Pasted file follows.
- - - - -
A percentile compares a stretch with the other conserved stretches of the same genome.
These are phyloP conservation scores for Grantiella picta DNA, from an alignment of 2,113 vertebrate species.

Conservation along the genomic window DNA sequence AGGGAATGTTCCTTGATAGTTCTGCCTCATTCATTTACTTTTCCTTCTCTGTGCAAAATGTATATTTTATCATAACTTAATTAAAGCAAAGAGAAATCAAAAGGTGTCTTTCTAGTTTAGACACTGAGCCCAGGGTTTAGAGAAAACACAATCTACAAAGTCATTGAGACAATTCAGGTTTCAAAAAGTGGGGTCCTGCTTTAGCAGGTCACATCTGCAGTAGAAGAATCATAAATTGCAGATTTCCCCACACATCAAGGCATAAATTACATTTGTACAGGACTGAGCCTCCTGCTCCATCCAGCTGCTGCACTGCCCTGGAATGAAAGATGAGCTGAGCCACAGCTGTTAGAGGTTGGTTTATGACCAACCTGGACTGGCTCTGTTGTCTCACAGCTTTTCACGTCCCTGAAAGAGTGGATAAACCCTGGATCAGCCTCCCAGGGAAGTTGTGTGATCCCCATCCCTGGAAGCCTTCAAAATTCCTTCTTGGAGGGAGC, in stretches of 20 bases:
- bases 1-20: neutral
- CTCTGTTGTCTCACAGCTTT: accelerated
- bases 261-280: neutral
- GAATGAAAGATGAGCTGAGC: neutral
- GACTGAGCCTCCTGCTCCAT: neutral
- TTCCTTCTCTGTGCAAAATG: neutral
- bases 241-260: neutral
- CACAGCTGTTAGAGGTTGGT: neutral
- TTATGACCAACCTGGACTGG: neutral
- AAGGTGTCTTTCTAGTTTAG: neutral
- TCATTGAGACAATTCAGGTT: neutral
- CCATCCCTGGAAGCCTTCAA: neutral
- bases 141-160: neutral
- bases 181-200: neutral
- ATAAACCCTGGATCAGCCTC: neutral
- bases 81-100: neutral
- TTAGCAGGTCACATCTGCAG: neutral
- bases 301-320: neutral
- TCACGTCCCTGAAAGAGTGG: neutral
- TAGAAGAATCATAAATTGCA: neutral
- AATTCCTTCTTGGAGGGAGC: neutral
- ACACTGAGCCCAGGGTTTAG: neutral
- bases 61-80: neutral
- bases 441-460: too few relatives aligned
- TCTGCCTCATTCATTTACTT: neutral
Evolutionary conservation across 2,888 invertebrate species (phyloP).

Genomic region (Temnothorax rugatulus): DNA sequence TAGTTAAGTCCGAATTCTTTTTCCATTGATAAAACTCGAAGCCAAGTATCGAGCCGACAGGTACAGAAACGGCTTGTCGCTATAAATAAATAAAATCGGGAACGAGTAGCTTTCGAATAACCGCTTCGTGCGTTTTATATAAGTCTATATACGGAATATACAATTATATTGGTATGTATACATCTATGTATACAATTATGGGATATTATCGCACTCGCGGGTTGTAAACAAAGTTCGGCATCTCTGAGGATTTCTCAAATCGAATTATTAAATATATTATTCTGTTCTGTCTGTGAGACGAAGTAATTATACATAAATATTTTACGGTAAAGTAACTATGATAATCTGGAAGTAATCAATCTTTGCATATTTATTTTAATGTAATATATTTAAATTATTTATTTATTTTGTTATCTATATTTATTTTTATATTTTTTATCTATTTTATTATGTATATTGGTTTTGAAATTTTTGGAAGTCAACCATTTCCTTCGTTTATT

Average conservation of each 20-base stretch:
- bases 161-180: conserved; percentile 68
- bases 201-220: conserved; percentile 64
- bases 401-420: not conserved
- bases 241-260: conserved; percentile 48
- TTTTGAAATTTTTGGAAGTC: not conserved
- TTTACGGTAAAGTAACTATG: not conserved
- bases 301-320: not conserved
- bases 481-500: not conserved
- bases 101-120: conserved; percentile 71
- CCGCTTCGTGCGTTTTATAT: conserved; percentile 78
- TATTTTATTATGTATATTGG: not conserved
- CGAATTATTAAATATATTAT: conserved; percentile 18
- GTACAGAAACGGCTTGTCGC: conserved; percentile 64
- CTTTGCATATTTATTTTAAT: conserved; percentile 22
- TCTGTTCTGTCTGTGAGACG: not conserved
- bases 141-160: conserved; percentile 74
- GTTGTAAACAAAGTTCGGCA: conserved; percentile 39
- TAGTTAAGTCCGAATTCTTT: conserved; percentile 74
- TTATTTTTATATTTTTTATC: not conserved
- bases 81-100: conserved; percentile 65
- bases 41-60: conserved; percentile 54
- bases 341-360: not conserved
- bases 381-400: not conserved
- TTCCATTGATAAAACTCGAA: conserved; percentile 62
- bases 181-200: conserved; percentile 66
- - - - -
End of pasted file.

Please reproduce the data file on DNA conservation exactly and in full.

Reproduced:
A percentile compares a stretch with the other conserved stretches of the same genome.
These are phyloP conservation scores for Grantiella picta DNA, from an alignment of 2,113 vertebrate species.

Conservation along the genomic window DNA sequence AGGGAATGTTCCTTGATAGTTCTGCCTCATTCATTTACTTTTCCTTCTCTGTGCAAAATGTATATTTTATCATAACTTAATTAAAGCAAAGAGAAATCAAAAGGTGTCTTTCTAGTTTAGACACTGAGCCCAGGGTTTAGAGAAAACACAATCTACAAAGTCATTGAGACAATTCAGGTTTCAAAAAGTGGGGTCCTGCTTTAGCAGGTCACATCTGCAGTAGAAGAATCATAAATTGCAGATTTCCCCACACATCAAGGCATAAATTACATTTGTACAGGACTGAGCCTCCTGCTCCATCCAGCTGCTGCACTGCCCTGGAATGAAAGATGAGCTGAGCCACAGCTGTTAGAGGTTGGTTTATGACCAACCTGGACTGGCTCTGTTGTCTCACAGCTTTTCACGTCCCTGAAAGAGTGGATAAACCCTGGATCAGCCTCCCAGGGAAGTTGTGTGATCCCCATCCCTGGAAGCCTTCAAAATTCCTTCTTGGAGGGAGC, in stretches of 20 bases:
- bases 1-20: neutral
- CTCTGTTGTCTCACAGCTTT: accelerated
- bases 261-280: neutral
- GAATGAAAGATGAGCTGAGC: neutral
- GACTGAGCCTCCTGCTCCAT: neutral
- TTCCTTCTCTGTGCAAAATG: neutral
- bases 241-260: neutral
- CACAGCTGTTAGAGGTTGGT: neutral
- TTATGACCAACCTGGACTGG: neutral
- AAGGTGTCTTTCTAGTTTAG: neutral
- TCATTGAGACAATTCAGGTT: neutral
- CCATCCCTGGAAGCCTTCAA: neutral
- bases 141-160: neutral
- bases 181-200: neutral
- ATAAACCCTGGATCAGCCTC: neutral
- bases 81-100: neutral
- TTAGCAGGTCACATCTGCAG: neutral
- bases 301-320: neutral
- TCACGTCCCTGAAAGAGTGG: neutral
- TAGAAGAATCATAAATTGCA: neutral
- AATTCCTTCTTGGAGGGAGC: neutral
- ACACTGAGCCCAGGGTTTAG: neutral
- bases 61-80: neutral
- bases 441-460: too few relatives aligned
- TCTGCCTCATTCATTTACTT: neutral
Evolutionary conservation across 2,888 invertebrate species (phyloP).

Genomic region (Temnothorax rugatulus): DNA sequence TAGTTAAGTCCGAATTCTTTTTCCATTGATAAAACTCGAAGCCAAGTATCGAGCCGACAGGTACAGAAACGGCTTGTCGCTATAAATAAATAAAATCGGGAACGAGTAGCTTTCGAATAACCGCTTCGTGCGTTTTATATAAGTCTATATACGGAATATACAATTATATTGGTATGTATACATCTATGTATACAATTATGGGATATTATCGCACTCGCGGGTTGTAAACAAAGTTCGGCATCTCTGAGGATTTCTCAAATCGAATTATTAAATATATTATTCTGTTCTGTCTGTGAGACGAAGTAATTATACATAAATATTTTACGGTAAAGTAACTATGATAATCTGGAAGTAATCAATCTTTGCATATTTATTTTAATGTAATATATTTAAATTATTTATTTATTTTGTTATCTATATTTATTTTTATATTTTTTATCTATTTTATTATGTATATTGGTTTTGAAATTTTTGGAAGTCAACCATTTCCTTCGTTTATT

Average conservation of each 20-base stretch:
- bases 161-180: conserved; percentile 68
- bases 201-220: conserved; percentile 64
- bases 401-420: not conserved
- bases 241-260: conserved; percentile 48
- TTTTGAAATTTTTGGAAGTC: not conserved
- TTTACGGTAAAGTAACTATG: not conserved
- bases 301-320: not conserved
- bases 481-500: not conserved
- bases 101-120: conserved; percentile 71
- CCGCTTCGTGCGTTTTATAT: conserved; percentile 78
- TATTTTATTATGTATATTGG: not conserved
- CGAATTATTAAATATATTAT: conserved; percentile 18
- GTACAGAAACGGCTTGTCGC: conserved; percentile 64
- CTTTGCATATTTATTTTAAT: conserved; percentile 22
- TCTGTTCTGTCTGTGAGACG: not conserved
- bases 141-160: conserved; percentile 74
- GTTGTAAACAAAGTTCGGCA: conserved; percentile 39
- TAGTTAAGTCCGAATTCTTT: conserved; percentile 74
- TTATTTTTATATTTTTTATC: not conserved
- bases 81-100: conserved; percentile 65
- bases 41-60: conserved; percentile 54
- bases 341-360: not conserved
- bases 381-400: not conserved
- TTCCATTGATAAAACTCGAA: conserved; percentile 62
- bases 181-200: conserved; percentile 66